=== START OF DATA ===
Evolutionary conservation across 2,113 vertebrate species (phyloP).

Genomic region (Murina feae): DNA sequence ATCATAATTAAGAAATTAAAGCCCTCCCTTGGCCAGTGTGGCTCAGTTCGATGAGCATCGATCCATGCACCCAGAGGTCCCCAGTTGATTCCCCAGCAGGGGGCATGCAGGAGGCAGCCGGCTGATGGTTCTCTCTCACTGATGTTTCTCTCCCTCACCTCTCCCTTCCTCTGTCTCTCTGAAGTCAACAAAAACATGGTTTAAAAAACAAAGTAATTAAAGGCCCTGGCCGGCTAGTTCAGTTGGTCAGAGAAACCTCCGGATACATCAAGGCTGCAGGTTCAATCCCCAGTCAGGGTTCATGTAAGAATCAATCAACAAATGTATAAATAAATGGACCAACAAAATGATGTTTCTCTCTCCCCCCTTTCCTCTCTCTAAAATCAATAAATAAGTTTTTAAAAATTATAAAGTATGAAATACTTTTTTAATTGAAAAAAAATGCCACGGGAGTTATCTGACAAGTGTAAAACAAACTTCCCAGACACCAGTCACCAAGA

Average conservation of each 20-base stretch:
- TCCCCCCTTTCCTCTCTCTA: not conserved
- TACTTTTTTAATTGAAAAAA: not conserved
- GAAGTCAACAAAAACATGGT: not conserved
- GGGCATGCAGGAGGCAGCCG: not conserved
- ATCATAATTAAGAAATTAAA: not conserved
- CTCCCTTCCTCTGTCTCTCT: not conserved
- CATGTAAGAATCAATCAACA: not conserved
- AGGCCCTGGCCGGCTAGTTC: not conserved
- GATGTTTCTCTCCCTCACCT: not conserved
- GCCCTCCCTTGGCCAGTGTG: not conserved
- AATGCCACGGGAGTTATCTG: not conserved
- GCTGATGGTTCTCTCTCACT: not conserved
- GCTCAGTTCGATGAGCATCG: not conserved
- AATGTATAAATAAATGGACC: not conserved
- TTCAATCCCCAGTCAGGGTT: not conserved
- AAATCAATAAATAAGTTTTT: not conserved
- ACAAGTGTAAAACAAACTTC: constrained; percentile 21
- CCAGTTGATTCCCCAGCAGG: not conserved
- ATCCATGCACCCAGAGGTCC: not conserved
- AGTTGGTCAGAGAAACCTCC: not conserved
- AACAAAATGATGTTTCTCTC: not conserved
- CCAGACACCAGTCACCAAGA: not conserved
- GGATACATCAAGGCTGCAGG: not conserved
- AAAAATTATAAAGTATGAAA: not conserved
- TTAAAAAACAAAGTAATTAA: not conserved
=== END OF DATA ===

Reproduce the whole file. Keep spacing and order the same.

Evolutionary conservation across 2,113 vertebrate species (phyloP).

Genomic region (Murina feae): DNA sequence ATCATAATTAAGAAATTAAAGCCCTCCCTTGGCCAGTGTGGCTCAGTTCGATGAGCATCGATCCATGCACCCAGAGGTCCCCAGTTGATTCCCCAGCAGGGGGCATGCAGGAGGCAGCCGGCTGATGGTTCTCTCTCACTGATGTTTCTCTCCCTCACCTCTCCCTTCCTCTGTCTCTCTGAAGTCAACAAAAACATGGTTTAAAAAACAAAGTAATTAAAGGCCCTGGCCGGCTAGTTCAGTTGGTCAGAGAAACCTCCGGATACATCAAGGCTGCAGGTTCAATCCCCAGTCAGGGTTCATGTAAGAATCAATCAACAAATGTATAAATAAATGGACCAACAAAATGATGTTTCTCTCTCCCCCCTTTCCTCTCTCTAAAATCAATAAATAAGTTTTTAAAAATTATAAAGTATGAAATACTTTTTTAATTGAAAAAAAATGCCACGGGAGTTATCTGACAAGTGTAAAACAAACTTCCCAGACACCAGTCACCAAGA

Average conservation of each 20-base stretch:
- TCCCCCCTTTCCTCTCTCTA: not conserved
- TACTTTTTTAATTGAAAAAA: not conserved
- GAAGTCAACAAAAACATGGT: not conserved
- GGGCATGCAGGAGGCAGCCG: not conserved
- ATCATAATTAAGAAATTAAA: not conserved
- CTCCCTTCCTCTGTCTCTCT: not conserved
- CATGTAAGAATCAATCAACA: not conserved
- AGGCCCTGGCCGGCTAGTTC: not conserved
- GATGTTTCTCTCCCTCACCT: not conserved
- GCCCTCCCTTGGCCAGTGTG: not conserved
- AATGCCACGGGAGTTATCTG: not conserved
- GCTGATGGTTCTCTCTCACT: not conserved
- GCTCAGTTCGATGAGCATCG: not conserved
- AATGTATAAATAAATGGACC: not conserved
- TTCAATCCCCAGTCAGGGTT: not conserved
- AAATCAATAAATAAGTTTTT: not conserved
- ACAAGTGTAAAACAAACTTC: constrained; percentile 21
- CCAGTTGATTCCCCAGCAGG: not conserved
- ATCCATGCACCCAGAGGTCC: not conserved
- AGTTGGTCAGAGAAACCTCC: not conserved
- AACAAAATGATGTTTCTCTC: not conserved
- CCAGACACCAGTCACCAAGA: not conserved
- GGATACATCAAGGCTGCAGG: not conserved
- AAAAATTATAAAGTATGAAA: not conserved
- TTAAAAAACAAAGTAATTAA: not conserved